An alluvial miocene formation shaped by changing sea levels, wave action, and boring clams has an otherworldly appearance.

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The seaward part of the headland, in the foreground, is Angora Peak sandstone. Composed of well-cemented particles, this resistant shelf once hosted a multitude of boring clams. You can still see shells in some of the the holes. The vertical cliff in the center background is basalt from an ancient lava flow.

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Remnant boring clam shell in miocene sandstone

I can’t help wondering if the remnant shells are modern, or traces of a past form.

References

Alan R. Niem. 1975. GEOLOGY OF HUG POINT STATE PARK NORTHERN OREGON COAST. The Ore Bin, State of Oregon Department of Geology and Mineral Industries, Vol. 37, No.2: 17-36.

Out of This World

8 thoughts

  1. I have the same problem with deciding how old the boring clam shells are. I have encountered them often in various contexts. The shells look so perfect that it is difficult to believe that they are as old as the rocks into which they bore. I wonder if anyone has thought of the feasibility of radiocarbon-dating the shells. It might be possible. Costs of doing it must have come down considerably since I had some archaeological oyster shells dated several decades ago.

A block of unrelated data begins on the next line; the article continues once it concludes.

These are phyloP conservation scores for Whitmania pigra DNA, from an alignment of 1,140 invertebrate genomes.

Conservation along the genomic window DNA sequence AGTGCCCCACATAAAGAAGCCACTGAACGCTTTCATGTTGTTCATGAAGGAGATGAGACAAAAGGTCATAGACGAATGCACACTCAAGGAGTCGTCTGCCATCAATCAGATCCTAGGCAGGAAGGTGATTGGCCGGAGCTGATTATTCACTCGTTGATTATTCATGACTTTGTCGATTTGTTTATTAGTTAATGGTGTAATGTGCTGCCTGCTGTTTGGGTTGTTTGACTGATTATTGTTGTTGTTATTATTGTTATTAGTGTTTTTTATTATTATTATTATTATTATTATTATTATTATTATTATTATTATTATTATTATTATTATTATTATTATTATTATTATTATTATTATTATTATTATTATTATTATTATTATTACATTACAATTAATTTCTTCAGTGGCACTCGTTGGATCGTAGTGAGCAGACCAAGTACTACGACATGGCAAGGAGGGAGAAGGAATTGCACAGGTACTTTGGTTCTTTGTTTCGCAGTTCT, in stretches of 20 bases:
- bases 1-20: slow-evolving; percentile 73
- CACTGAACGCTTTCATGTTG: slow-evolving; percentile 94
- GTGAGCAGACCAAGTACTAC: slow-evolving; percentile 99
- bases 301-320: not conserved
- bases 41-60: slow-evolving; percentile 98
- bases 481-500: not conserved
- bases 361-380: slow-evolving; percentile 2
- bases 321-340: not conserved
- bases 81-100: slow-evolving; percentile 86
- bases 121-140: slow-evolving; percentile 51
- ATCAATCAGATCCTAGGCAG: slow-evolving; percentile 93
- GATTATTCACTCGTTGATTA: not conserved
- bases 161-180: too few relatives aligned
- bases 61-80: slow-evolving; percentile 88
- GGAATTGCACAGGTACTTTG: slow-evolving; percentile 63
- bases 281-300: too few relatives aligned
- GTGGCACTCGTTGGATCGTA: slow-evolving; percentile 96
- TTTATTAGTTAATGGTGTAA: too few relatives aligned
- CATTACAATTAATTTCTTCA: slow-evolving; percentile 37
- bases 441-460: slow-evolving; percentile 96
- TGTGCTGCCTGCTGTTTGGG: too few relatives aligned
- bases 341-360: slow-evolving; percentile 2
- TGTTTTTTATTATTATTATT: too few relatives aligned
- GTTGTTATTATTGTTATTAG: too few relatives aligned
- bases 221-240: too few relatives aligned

1. I saw a post on Twitter of “~80,000 yr. old pholadid bivalves still in their borings on an ancient marine terrace surface (marine isotope stage 5a), Año Nuevo State Park, CA” the terrace, and the shells (though smaller and more delicate) looked similar to what I showed in my post. So, somebody is doing it. The post was by Seth Finnegan, a prof at UC Berkeley. Makes me think 80,000 years is possible. Not super old, but still astounding.

  2. They do lend an otherworldly appearance to the shelf. I was led to believe that boring clams were native to the Indo-Pacific region. Are modern ones also common to the Oregon coastline?

    1. Your question got me thinking. Thanks! We have pholadids (piddocks), and a few other borers on the west coast, US. In Oregon, where I live, the flat-tip piddock, Penitella penita, is abundant when the rocks they like are present. They used to be harvested for food, and still are to some extent, but I’ve never seen it.

      1. I had to look up Penitella penita for images and found one you had posted previously. I believe I have seen the shells in Southern California without realizing what they were. Thank you for the information. It was enlightening.

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